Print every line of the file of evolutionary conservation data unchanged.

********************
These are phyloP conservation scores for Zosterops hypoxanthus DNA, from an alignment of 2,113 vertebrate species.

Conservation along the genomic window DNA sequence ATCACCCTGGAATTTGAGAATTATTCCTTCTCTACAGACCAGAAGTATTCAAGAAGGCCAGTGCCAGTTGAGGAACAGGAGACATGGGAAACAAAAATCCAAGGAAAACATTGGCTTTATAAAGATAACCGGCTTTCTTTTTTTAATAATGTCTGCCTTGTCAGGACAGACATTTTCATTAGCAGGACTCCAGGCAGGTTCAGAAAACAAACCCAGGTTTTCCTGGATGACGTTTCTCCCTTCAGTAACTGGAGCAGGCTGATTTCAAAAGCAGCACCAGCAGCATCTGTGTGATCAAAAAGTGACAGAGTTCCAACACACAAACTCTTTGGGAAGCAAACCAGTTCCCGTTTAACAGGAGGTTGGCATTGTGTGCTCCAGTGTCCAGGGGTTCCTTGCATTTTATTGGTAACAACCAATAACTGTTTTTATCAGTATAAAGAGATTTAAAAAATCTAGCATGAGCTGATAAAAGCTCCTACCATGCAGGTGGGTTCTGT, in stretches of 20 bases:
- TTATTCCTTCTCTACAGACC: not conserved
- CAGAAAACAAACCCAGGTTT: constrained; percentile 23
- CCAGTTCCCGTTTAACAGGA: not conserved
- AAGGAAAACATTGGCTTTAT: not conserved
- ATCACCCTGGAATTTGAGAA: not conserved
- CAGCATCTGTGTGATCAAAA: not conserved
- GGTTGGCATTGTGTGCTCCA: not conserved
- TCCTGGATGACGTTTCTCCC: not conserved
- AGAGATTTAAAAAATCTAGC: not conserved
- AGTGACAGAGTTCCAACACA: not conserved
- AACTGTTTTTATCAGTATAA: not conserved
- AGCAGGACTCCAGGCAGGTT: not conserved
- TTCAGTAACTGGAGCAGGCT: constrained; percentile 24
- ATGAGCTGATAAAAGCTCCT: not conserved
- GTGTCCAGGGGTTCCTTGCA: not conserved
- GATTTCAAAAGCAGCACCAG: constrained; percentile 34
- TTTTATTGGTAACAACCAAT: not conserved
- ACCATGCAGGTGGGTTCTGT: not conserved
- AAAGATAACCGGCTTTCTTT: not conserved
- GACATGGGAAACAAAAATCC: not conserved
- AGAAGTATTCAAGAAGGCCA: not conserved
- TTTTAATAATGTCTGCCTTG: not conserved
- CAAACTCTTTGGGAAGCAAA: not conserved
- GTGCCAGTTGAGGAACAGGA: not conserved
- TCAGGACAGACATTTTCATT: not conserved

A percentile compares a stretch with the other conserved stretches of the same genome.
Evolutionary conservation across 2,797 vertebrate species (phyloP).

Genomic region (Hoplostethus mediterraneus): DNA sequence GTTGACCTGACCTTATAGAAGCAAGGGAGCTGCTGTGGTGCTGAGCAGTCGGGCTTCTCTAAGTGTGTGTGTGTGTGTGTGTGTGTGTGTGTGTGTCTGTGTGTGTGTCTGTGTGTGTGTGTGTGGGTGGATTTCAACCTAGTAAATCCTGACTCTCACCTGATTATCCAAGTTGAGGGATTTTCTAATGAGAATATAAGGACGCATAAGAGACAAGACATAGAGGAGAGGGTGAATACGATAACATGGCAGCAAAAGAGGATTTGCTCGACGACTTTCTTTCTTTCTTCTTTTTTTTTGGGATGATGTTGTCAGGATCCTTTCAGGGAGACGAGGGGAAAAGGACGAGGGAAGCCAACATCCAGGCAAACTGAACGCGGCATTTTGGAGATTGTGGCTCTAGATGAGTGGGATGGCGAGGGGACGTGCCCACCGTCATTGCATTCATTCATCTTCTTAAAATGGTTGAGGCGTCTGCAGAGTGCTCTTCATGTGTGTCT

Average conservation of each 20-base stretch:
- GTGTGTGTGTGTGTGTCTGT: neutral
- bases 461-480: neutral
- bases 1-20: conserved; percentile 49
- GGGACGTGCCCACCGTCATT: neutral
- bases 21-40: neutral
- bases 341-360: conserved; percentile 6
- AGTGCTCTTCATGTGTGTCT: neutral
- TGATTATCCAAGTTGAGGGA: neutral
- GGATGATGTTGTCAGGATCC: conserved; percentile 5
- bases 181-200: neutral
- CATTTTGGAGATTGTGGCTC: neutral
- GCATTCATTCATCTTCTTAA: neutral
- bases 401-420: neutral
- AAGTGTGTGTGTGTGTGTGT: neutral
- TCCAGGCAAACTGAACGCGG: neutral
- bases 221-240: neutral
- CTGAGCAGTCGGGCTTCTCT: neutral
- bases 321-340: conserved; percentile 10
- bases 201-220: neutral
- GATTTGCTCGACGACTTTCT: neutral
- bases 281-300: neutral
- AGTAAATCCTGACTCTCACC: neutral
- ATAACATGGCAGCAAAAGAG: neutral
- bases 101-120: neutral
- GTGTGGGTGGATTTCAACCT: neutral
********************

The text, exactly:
These are phyloP conservation scores for Zosterops hypoxanthus DNA, from an alignment of 2,113 vertebrate species.

Conservation along the genomic window DNA sequence ATCACCCTGGAATTTGAGAATTATTCCTTCTCTACAGACCAGAAGTATTCAAGAAGGCCAGTGCCAGTTGAGGAACAGGAGACATGGGAAACAAAAATCCAAGGAAAACATTGGCTTTATAAAGATAACCGGCTTTCTTTTTTTAATAATGTCTGCCTTGTCAGGACAGACATTTTCATTAGCAGGACTCCAGGCAGGTTCAGAAAACAAACCCAGGTTTTCCTGGATGACGTTTCTCCCTTCAGTAACTGGAGCAGGCTGATTTCAAAAGCAGCACCAGCAGCATCTGTGTGATCAAAAAGTGACAGAGTTCCAACACACAAACTCTTTGGGAAGCAAACCAGTTCCCGTTTAACAGGAGGTTGGCATTGTGTGCTCCAGTGTCCAGGGGTTCCTTGCATTTTATTGGTAACAACCAATAACTGTTTTTATCAGTATAAAGAGATTTAAAAAATCTAGCATGAGCTGATAAAAGCTCCTACCATGCAGGTGGGTTCTGT, in stretches of 20 bases:
- TTATTCCTTCTCTACAGACC: not conserved
- CAGAAAACAAACCCAGGTTT: constrained; percentile 23
- CCAGTTCCCGTTTAACAGGA: not conserved
- AAGGAAAACATTGGCTTTAT: not conserved
- ATCACCCTGGAATTTGAGAA: not conserved
- CAGCATCTGTGTGATCAAAA: not conserved
- GGTTGGCATTGTGTGCTCCA: not conserved
- TCCTGGATGACGTTTCTCCC: not conserved
- AGAGATTTAAAAAATCTAGC: not conserved
- AGTGACAGAGTTCCAACACA: not conserved
- AACTGTTTTTATCAGTATAA: not conserved
- AGCAGGACTCCAGGCAGGTT: not conserved
- TTCAGTAACTGGAGCAGGCT: constrained; percentile 24
- ATGAGCTGATAAAAGCTCCT: not conserved
- GTGTCCAGGGGTTCCTTGCA: not conserved
- GATTTCAAAAGCAGCACCAG: constrained; percentile 34
- TTTTATTGGTAACAACCAAT: not conserved
- ACCATGCAGGTGGGTTCTGT: not conserved
- AAAGATAACCGGCTTTCTTT: not conserved
- GACATGGGAAACAAAAATCC: not conserved
- AGAAGTATTCAAGAAGGCCA: not conserved
- TTTTAATAATGTCTGCCTTG: not conserved
- CAAACTCTTTGGGAAGCAAA: not conserved
- GTGCCAGTTGAGGAACAGGA: not conserved
- TCAGGACAGACATTTTCATT: not conserved

A percentile compares a stretch with the other conserved stretches of the same genome.
Evolutionary conservation across 2,797 vertebrate species (phyloP).

Genomic region (Hoplostethus mediterraneus): DNA sequence GTTGACCTGACCTTATAGAAGCAAGGGAGCTGCTGTGGTGCTGAGCAGTCGGGCTTCTCTAAGTGTGTGTGTGTGTGTGTGTGTGTGTGTGTGTGTCTGTGTGTGTGTCTGTGTGTGTGTGTGTGGGTGGATTTCAACCTAGTAAATCCTGACTCTCACCTGATTATCCAAGTTGAGGGATTTTCTAATGAGAATATAAGGACGCATAAGAGACAAGACATAGAGGAGAGGGTGAATACGATAACATGGCAGCAAAAGAGGATTTGCTCGACGACTTTCTTTCTTTCTTCTTTTTTTTTGGGATGATGTTGTCAGGATCCTTTCAGGGAGACGAGGGGAAAAGGACGAGGGAAGCCAACATCCAGGCAAACTGAACGCGGCATTTTGGAGATTGTGGCTCTAGATGAGTGGGATGGCGAGGGGACGTGCCCACCGTCATTGCATTCATTCATCTTCTTAAAATGGTTGAGGCGTCTGCAGAGTGCTCTTCATGTGTGTCT

Average conservation of each 20-base stretch:
- GTGTGTGTGTGTGTGTCTGT: neutral
- bases 461-480: neutral
- bases 1-20: conserved; percentile 49
- GGGACGTGCCCACCGTCATT: neutral
- bases 21-40: neutral
- bases 341-360: conserved; percentile 6
- AGTGCTCTTCATGTGTGTCT: neutral
- TGATTATCCAAGTTGAGGGA: neutral
- GGATGATGTTGTCAGGATCC: conserved; percentile 5
- bases 181-200: neutral
- CATTTTGGAGATTGTGGCTC: neutral
- GCATTCATTCATCTTCTTAA: neutral
- bases 401-420: neutral
- AAGTGTGTGTGTGTGTGTGT: neutral
- TCCAGGCAAACTGAACGCGG: neutral
- bases 221-240: neutral
- CTGAGCAGTCGGGCTTCTCT: neutral
- bases 321-340: conserved; percentile 10
- bases 201-220: neutral
- GATTTGCTCGACGACTTTCT: neutral
- bases 281-300: neutral
- AGTAAATCCTGACTCTCACC: neutral
- ATAACATGGCAGCAAAAGAG: neutral
- bases 101-120: neutral
- GTGTGGGTGGATTTCAACCT: neutral